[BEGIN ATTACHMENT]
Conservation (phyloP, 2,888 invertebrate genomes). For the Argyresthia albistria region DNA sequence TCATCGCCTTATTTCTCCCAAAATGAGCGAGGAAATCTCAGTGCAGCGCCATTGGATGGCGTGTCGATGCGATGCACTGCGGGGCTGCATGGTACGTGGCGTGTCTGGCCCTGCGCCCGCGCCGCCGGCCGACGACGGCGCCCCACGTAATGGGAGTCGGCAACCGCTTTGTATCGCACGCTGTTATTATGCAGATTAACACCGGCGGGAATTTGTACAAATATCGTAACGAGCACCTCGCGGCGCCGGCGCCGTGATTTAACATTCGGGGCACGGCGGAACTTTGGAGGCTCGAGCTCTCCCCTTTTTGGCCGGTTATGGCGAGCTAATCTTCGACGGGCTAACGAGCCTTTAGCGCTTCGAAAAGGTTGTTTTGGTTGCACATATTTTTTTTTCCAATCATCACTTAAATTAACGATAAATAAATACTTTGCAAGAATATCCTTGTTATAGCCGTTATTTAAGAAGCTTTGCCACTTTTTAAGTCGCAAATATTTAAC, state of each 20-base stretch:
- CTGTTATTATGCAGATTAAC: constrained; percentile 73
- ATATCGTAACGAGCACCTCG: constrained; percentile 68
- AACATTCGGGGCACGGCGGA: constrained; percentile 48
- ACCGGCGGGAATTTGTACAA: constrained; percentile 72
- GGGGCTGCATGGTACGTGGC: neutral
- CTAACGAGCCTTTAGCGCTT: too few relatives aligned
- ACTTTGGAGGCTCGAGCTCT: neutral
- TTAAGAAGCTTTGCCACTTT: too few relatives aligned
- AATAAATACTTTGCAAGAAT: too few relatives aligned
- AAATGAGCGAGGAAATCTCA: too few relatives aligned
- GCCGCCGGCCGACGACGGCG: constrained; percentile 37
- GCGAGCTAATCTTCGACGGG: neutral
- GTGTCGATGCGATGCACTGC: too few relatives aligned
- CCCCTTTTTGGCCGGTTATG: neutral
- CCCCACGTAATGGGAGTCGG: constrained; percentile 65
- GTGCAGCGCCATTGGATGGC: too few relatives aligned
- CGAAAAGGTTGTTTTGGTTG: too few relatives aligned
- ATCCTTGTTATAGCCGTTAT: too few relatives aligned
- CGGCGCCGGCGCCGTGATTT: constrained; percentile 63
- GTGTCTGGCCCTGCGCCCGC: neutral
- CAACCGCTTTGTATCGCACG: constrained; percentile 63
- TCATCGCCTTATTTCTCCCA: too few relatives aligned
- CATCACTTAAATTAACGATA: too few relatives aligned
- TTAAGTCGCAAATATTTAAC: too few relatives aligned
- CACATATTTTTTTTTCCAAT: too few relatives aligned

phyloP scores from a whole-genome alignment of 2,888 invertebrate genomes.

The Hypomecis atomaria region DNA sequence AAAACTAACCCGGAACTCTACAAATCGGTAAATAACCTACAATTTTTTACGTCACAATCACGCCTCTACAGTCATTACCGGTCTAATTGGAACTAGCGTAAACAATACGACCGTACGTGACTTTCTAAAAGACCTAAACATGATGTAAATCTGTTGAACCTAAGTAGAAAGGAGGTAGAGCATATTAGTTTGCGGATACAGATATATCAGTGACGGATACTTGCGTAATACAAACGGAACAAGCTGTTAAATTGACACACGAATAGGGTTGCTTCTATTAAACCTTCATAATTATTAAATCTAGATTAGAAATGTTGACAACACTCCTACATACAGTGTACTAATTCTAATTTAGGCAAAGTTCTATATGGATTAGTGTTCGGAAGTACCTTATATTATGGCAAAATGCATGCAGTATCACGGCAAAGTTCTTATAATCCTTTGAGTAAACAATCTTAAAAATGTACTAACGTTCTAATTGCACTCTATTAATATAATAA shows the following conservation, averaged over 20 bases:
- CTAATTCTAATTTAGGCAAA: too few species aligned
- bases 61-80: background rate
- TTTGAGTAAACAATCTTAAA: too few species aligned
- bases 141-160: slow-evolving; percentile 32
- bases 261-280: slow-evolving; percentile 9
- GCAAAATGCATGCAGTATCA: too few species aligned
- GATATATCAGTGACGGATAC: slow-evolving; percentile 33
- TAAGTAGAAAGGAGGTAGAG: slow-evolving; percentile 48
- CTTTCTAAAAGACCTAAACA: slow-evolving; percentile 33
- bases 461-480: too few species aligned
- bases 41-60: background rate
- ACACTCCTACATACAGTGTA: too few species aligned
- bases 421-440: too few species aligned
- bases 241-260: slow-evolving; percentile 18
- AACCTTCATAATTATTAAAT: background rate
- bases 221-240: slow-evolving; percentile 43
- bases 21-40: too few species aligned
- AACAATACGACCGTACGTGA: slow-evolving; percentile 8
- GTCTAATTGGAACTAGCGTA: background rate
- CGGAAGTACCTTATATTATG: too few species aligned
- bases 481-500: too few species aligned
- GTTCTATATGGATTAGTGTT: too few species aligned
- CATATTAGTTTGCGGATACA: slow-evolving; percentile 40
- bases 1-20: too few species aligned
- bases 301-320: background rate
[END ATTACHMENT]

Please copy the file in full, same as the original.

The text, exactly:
Conservation (phyloP, 2,888 invertebrate genomes). For the Argyresthia albistria region DNA sequence TCATCGCCTTATTTCTCCCAAAATGAGCGAGGAAATCTCAGTGCAGCGCCATTGGATGGCGTGTCGATGCGATGCACTGCGGGGCTGCATGGTACGTGGCGTGTCTGGCCCTGCGCCCGCGCCGCCGGCCGACGACGGCGCCCCACGTAATGGGAGTCGGCAACCGCTTTGTATCGCACGCTGTTATTATGCAGATTAACACCGGCGGGAATTTGTACAAATATCGTAACGAGCACCTCGCGGCGCCGGCGCCGTGATTTAACATTCGGGGCACGGCGGAACTTTGGAGGCTCGAGCTCTCCCCTTTTTGGCCGGTTATGGCGAGCTAATCTTCGACGGGCTAACGAGCCTTTAGCGCTTCGAAAAGGTTGTTTTGGTTGCACATATTTTTTTTTCCAATCATCACTTAAATTAACGATAAATAAATACTTTGCAAGAATATCCTTGTTATAGCCGTTATTTAAGAAGCTTTGCCACTTTTTAAGTCGCAAATATTTAAC, state of each 20-base stretch:
- CTGTTATTATGCAGATTAAC: constrained; percentile 73
- ATATCGTAACGAGCACCTCG: constrained; percentile 68
- AACATTCGGGGCACGGCGGA: constrained; percentile 48
- ACCGGCGGGAATTTGTACAA: constrained; percentile 72
- GGGGCTGCATGGTACGTGGC: neutral
- CTAACGAGCCTTTAGCGCTT: too few relatives aligned
- ACTTTGGAGGCTCGAGCTCT: neutral
- TTAAGAAGCTTTGCCACTTT: too few relatives aligned
- AATAAATACTTTGCAAGAAT: too few relatives aligned
- AAATGAGCGAGGAAATCTCA: too few relatives aligned
- GCCGCCGGCCGACGACGGCG: constrained; percentile 37
- GCGAGCTAATCTTCGACGGG: neutral
- GTGTCGATGCGATGCACTGC: too few relatives aligned
- CCCCTTTTTGGCCGGTTATG: neutral
- CCCCACGTAATGGGAGTCGG: constrained; percentile 65
- GTGCAGCGCCATTGGATGGC: too few relatives aligned
- CGAAAAGGTTGTTTTGGTTG: too few relatives aligned
- ATCCTTGTTATAGCCGTTAT: too few relatives aligned
- CGGCGCCGGCGCCGTGATTT: constrained; percentile 63
- GTGTCTGGCCCTGCGCCCGC: neutral
- CAACCGCTTTGTATCGCACG: constrained; percentile 63
- TCATCGCCTTATTTCTCCCA: too few relatives aligned
- CATCACTTAAATTAACGATA: too few relatives aligned
- TTAAGTCGCAAATATTTAAC: too few relatives aligned
- CACATATTTTTTTTTCCAAT: too few relatives aligned

phyloP scores from a whole-genome alignment of 2,888 invertebrate genomes.

The Hypomecis atomaria region DNA sequence AAAACTAACCCGGAACTCTACAAATCGGTAAATAACCTACAATTTTTTACGTCACAATCACGCCTCTACAGTCATTACCGGTCTAATTGGAACTAGCGTAAACAATACGACCGTACGTGACTTTCTAAAAGACCTAAACATGATGTAAATCTGTTGAACCTAAGTAGAAAGGAGGTAGAGCATATTAGTTTGCGGATACAGATATATCAGTGACGGATACTTGCGTAATACAAACGGAACAAGCTGTTAAATTGACACACGAATAGGGTTGCTTCTATTAAACCTTCATAATTATTAAATCTAGATTAGAAATGTTGACAACACTCCTACATACAGTGTACTAATTCTAATTTAGGCAAAGTTCTATATGGATTAGTGTTCGGAAGTACCTTATATTATGGCAAAATGCATGCAGTATCACGGCAAAGTTCTTATAATCCTTTGAGTAAACAATCTTAAAAATGTACTAACGTTCTAATTGCACTCTATTAATATAATAA shows the following conservation, averaged over 20 bases:
- CTAATTCTAATTTAGGCAAA: too few species aligned
- bases 61-80: background rate
- TTTGAGTAAACAATCTTAAA: too few species aligned
- bases 141-160: slow-evolving; percentile 32
- bases 261-280: slow-evolving; percentile 9
- GCAAAATGCATGCAGTATCA: too few species aligned
- GATATATCAGTGACGGATAC: slow-evolving; percentile 33
- TAAGTAGAAAGGAGGTAGAG: slow-evolving; percentile 48
- CTTTCTAAAAGACCTAAACA: slow-evolving; percentile 33
- bases 461-480: too few species aligned
- bases 41-60: background rate
- ACACTCCTACATACAGTGTA: too few species aligned
- bases 421-440: too few species aligned
- bases 241-260: slow-evolving; percentile 18
- AACCTTCATAATTATTAAAT: background rate
- bases 221-240: slow-evolving; percentile 43
- bases 21-40: too few species aligned
- AACAATACGACCGTACGTGA: slow-evolving; percentile 8
- GTCTAATTGGAACTAGCGTA: background rate
- CGGAAGTACCTTATATTATG: too few species aligned
- bases 481-500: too few species aligned
- GTTCTATATGGATTAGTGTT: too few species aligned
- CATATTAGTTTGCGGATACA: slow-evolving; percentile 40
- bases 1-20: too few species aligned
- bases 301-320: background rate